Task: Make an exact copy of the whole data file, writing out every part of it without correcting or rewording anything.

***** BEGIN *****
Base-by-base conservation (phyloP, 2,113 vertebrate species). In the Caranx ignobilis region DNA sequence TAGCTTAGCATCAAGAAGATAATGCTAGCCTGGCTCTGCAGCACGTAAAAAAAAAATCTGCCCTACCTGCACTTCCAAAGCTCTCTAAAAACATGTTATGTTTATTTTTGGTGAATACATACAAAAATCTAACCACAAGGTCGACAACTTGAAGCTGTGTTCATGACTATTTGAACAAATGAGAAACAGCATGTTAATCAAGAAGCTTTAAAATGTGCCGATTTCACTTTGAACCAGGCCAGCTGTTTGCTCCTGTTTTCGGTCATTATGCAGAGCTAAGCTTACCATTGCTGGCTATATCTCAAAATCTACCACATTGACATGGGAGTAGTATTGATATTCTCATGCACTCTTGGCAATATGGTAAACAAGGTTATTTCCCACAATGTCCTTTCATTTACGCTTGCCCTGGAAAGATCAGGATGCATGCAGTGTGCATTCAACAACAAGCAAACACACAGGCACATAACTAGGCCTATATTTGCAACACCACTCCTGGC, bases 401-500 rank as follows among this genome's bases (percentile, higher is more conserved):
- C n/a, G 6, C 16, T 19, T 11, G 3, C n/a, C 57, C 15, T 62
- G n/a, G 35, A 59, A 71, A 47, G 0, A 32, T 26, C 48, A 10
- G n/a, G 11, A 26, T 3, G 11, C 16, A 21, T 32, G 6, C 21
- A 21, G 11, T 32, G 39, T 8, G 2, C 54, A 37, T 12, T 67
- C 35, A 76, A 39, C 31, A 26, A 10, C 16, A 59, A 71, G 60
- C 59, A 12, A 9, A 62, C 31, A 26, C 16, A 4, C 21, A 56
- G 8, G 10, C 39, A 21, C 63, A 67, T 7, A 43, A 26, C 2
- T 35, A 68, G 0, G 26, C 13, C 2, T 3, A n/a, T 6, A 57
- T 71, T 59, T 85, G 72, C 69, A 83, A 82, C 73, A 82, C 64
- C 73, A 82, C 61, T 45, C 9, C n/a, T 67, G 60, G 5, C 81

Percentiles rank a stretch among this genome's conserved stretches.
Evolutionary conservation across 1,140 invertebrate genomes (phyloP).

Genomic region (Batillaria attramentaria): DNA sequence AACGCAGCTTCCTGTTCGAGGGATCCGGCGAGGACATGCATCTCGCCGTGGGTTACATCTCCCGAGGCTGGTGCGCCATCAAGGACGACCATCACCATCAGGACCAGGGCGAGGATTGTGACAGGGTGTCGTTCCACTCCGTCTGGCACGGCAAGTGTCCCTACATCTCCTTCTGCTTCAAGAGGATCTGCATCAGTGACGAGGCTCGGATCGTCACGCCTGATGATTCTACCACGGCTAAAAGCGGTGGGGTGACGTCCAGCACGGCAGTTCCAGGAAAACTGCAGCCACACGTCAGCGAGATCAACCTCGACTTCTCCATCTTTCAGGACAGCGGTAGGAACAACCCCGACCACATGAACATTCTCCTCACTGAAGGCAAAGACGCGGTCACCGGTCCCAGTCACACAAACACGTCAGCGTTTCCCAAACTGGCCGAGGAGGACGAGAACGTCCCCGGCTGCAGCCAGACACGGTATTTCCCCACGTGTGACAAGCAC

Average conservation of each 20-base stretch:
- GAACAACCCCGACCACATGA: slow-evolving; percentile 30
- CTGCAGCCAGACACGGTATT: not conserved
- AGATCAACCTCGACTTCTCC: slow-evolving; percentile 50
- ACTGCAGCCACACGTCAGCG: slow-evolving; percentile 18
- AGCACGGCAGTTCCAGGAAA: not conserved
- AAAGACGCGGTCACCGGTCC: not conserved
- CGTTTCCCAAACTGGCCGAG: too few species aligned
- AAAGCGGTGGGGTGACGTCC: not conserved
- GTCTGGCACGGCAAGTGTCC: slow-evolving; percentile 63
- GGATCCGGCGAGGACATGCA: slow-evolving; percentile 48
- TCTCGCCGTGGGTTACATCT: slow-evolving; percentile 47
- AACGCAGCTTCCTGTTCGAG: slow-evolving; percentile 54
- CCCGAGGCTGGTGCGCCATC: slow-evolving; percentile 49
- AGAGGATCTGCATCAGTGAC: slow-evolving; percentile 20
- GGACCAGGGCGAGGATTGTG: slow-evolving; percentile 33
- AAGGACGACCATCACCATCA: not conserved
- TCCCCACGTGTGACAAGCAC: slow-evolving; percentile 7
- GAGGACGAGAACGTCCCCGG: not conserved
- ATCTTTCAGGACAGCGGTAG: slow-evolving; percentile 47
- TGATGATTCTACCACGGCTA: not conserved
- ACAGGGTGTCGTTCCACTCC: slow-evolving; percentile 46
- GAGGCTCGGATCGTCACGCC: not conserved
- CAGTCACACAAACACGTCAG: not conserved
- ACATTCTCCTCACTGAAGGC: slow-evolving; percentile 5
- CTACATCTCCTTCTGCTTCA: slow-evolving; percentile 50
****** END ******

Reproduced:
Base-by-base conservation (phyloP, 2,113 vertebrate species). In the Caranx ignobilis region DNA sequence TAGCTTAGCATCAAGAAGATAATGCTAGCCTGGCTCTGCAGCACGTAAAAAAAAAATCTGCCCTACCTGCACTTCCAAAGCTCTCTAAAAACATGTTATGTTTATTTTTGGTGAATACATACAAAAATCTAACCACAAGGTCGACAACTTGAAGCTGTGTTCATGACTATTTGAACAAATGAGAAACAGCATGTTAATCAAGAAGCTTTAAAATGTGCCGATTTCACTTTGAACCAGGCCAGCTGTTTGCTCCTGTTTTCGGTCATTATGCAGAGCTAAGCTTACCATTGCTGGCTATATCTCAAAATCTACCACATTGACATGGGAGTAGTATTGATATTCTCATGCACTCTTGGCAATATGGTAAACAAGGTTATTTCCCACAATGTCCTTTCATTTACGCTTGCCCTGGAAAGATCAGGATGCATGCAGTGTGCATTCAACAACAAGCAAACACACAGGCACATAACTAGGCCTATATTTGCAACACCACTCCTGGC, bases 401-500 rank as follows among this genome's bases (percentile, higher is more conserved):
- C n/a, G 6, C 16, T 19, T 11, G 3, C n/a, C 57, C 15, T 62
- G n/a, G 35, A 59, A 71, A 47, G 0, A 32, T 26, C 48, A 10
- G n/a, G 11, A 26, T 3, G 11, C 16, A 21, T 32, G 6, C 21
- A 21, G 11, T 32, G 39, T 8, G 2, C 54, A 37, T 12, T 67
- C 35, A 76, A 39, C 31, A 26, A 10, C 16, A 59, A 71, G 60
- C 59, A 12, A 9, A 62, C 31, A 26, C 16, A 4, C 21, A 56
- G 8, G 10, C 39, A 21, C 63, A 67, T 7, A 43, A 26, C 2
- T 35, A 68, G 0, G 26, C 13, C 2, T 3, A n/a, T 6, A 57
- T 71, T 59, T 85, G 72, C 69, A 83, A 82, C 73, A 82, C 64
- C 73, A 82, C 61, T 45, C 9, C n/a, T 67, G 60, G 5, C 81

Percentiles rank a stretch among this genome's conserved stretches.
Evolutionary conservation across 1,140 invertebrate genomes (phyloP).

Genomic region (Batillaria attramentaria): DNA sequence AACGCAGCTTCCTGTTCGAGGGATCCGGCGAGGACATGCATCTCGCCGTGGGTTACATCTCCCGAGGCTGGTGCGCCATCAAGGACGACCATCACCATCAGGACCAGGGCGAGGATTGTGACAGGGTGTCGTTCCACTCCGTCTGGCACGGCAAGTGTCCCTACATCTCCTTCTGCTTCAAGAGGATCTGCATCAGTGACGAGGCTCGGATCGTCACGCCTGATGATTCTACCACGGCTAAAAGCGGTGGGGTGACGTCCAGCACGGCAGTTCCAGGAAAACTGCAGCCACACGTCAGCGAGATCAACCTCGACTTCTCCATCTTTCAGGACAGCGGTAGGAACAACCCCGACCACATGAACATTCTCCTCACTGAAGGCAAAGACGCGGTCACCGGTCCCAGTCACACAAACACGTCAGCGTTTCCCAAACTGGCCGAGGAGGACGAGAACGTCCCCGGCTGCAGCCAGACACGGTATTTCCCCACGTGTGACAAGCAC

Average conservation of each 20-base stretch:
- GAACAACCCCGACCACATGA: slow-evolving; percentile 30
- CTGCAGCCAGACACGGTATT: not conserved
- AGATCAACCTCGACTTCTCC: slow-evolving; percentile 50
- ACTGCAGCCACACGTCAGCG: slow-evolving; percentile 18
- AGCACGGCAGTTCCAGGAAA: not conserved
- AAAGACGCGGTCACCGGTCC: not conserved
- CGTTTCCCAAACTGGCCGAG: too few species aligned
- AAAGCGGTGGGGTGACGTCC: not conserved
- GTCTGGCACGGCAAGTGTCC: slow-evolving; percentile 63
- GGATCCGGCGAGGACATGCA: slow-evolving; percentile 48
- TCTCGCCGTGGGTTACATCT: slow-evolving; percentile 47
- AACGCAGCTTCCTGTTCGAG: slow-evolving; percentile 54
- CCCGAGGCTGGTGCGCCATC: slow-evolving; percentile 49
- AGAGGATCTGCATCAGTGAC: slow-evolving; percentile 20
- GGACCAGGGCGAGGATTGTG: slow-evolving; percentile 33
- AAGGACGACCATCACCATCA: not conserved
- TCCCCACGTGTGACAAGCAC: slow-evolving; percentile 7
- GAGGACGAGAACGTCCCCGG: not conserved
- ATCTTTCAGGACAGCGGTAG: slow-evolving; percentile 47
- TGATGATTCTACCACGGCTA: not conserved
- ACAGGGTGTCGTTCCACTCC: slow-evolving; percentile 46
- GAGGCTCGGATCGTCACGCC: not conserved
- CAGTCACACAAACACGTCAG: not conserved
- ACATTCTCCTCACTGAAGGC: slow-evolving; percentile 5
- CTACATCTCCTTCTGCTTCA: slow-evolving; percentile 50